A family restaurant

Some of our most memorable meals in Turkey were in family-run restaurants. In the village of Şirince (pronounced Shirin-je), not far from Ephesus, we walked through a large door, up some stairs, and into a courtyard with a verandah running around it. Tables were set out on the verandah, and we chose one looking out on the trees in the courtyard.

The restaurant was run by a young couple. One part of the house was given over to the restaurant, and they seemed to live in a part with a separate entrance, but looking over the same courtyard. My translator app was not needed very often because the lady spoke some English, and I’d managed to pick up enough words to make rough sense of the menu.

They had wonderful salads, with flavourful carrots and greens (that’s one nice thing about eating in a place with its own kitchen garden). I’d been missing salads, so I ordered another one made of pumpkin and walnut. For the mains we had ribs. We’d grown fond of gözleme (pronounced goez-li-may), which is something like a stuffed paratha. The Family adventurously ordered one with eggplant. This was surprisingly good.

The couple didn’t mind us watching them at work in the kitchen. The division of labour was interesting: the lady made the gözleme while the man frenched and grilled the ribs. There are hundreds of questions which rise in my mind, about methods and material, when I watch people cook. While we ate, a group of women, from a town, going by their looks, came in to eat. Listening to their easy chatter with the couple, I wished I’d known enough Turkish to be able to ask the questions which had come to mind while I’d watched the couple in the kitchen.

The day had started sunny but clouds gathered as we ate. There were even a few drops of rain. Our table got windy and cold, so for coffee we moved to a corner which was better protected. This part of the verandah had a bunch of photos on the wall: all of Mustafa Kemal Atatürk. Was this a family of staunch republicans? A hundred years of history has made everyone a republican. The lady was sharing work with the man, talking to customers, head uncovered.

Walking through Şirince

Şirince is a beautiful village, and walking through it was a wonderful experience. I’ll let my photos of it speak for themselves.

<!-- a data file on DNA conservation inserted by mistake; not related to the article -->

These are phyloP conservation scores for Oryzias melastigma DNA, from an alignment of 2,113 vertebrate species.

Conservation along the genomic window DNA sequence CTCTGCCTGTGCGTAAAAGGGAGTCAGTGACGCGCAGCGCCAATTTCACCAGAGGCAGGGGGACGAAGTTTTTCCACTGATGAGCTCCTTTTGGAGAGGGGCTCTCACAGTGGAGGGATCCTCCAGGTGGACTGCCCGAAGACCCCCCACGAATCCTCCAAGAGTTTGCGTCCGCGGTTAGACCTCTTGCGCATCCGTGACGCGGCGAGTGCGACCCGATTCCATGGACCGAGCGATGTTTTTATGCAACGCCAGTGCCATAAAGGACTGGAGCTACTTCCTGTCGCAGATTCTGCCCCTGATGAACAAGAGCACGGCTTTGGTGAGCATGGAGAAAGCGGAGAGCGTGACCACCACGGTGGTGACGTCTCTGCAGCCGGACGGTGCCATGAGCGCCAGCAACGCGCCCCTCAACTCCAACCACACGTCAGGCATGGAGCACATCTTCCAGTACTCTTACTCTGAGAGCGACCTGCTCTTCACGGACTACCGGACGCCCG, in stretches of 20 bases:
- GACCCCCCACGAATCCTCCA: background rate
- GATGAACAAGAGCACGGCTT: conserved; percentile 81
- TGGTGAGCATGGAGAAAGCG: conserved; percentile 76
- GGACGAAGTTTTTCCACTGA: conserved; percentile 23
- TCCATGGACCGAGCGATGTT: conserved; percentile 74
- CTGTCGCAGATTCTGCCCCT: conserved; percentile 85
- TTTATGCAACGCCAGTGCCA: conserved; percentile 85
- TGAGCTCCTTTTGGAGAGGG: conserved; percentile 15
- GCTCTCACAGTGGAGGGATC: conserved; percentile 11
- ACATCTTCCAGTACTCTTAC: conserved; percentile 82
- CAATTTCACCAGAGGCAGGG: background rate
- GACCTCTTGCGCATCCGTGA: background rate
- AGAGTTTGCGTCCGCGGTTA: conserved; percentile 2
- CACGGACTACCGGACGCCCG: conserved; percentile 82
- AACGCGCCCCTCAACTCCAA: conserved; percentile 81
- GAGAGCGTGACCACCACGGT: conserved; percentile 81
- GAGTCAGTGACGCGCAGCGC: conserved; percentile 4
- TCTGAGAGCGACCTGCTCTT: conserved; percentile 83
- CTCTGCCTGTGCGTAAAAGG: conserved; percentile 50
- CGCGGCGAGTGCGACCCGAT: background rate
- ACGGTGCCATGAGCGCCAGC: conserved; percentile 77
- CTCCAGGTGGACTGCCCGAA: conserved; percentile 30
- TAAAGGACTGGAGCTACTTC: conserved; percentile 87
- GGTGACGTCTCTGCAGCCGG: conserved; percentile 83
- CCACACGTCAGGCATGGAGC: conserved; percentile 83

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Fruit juice and gözleme

The food writer, Diana Henry, writes “The path of the conquering forces of Islam, as they swept their way across to North Africa and up into Spain and Sicily, is marked in citrus groves.” But did the Arabs have oranges before the Turks came to the Mediterranean from the western plains of China? I wondered as I drank gallons of fresh pressed orange juice every day. I branched out into the sweet red pomegranate juice later, but the sour and sweet taste of the Turkish oranges remained my favourite. This is something I’ve enjoyed in every country which borders on the north of the Mediterranean. In Turkey I could find a little stall in every market corner of a village.

The other wonderful thing I discovered was the gözleme (pronounced goez-li-may). I first saw it being rolled when we walked along the Ihlara valley. In a little pavilion by the side of a restaurant which sprawled along the banks of the river, two ladies were hard at work rolling out these things which are like a paratha. The ladies were busy, and did not look like they would take kindly to interruption. Talking to others I figures that the dough is unleavened, just like paratha dough, and fillings can be as varied than typical parathas.

I ate gözleme fairly often later, but every time I ate them I remembered these two ladies rolling them out like a factory. I’ve had paratha adventures in Old Delhi’s streets, where potato, spinach, and meat are common, and chocolate parathas have been invented recently. Gözleme seems to have undergone a similar evolution.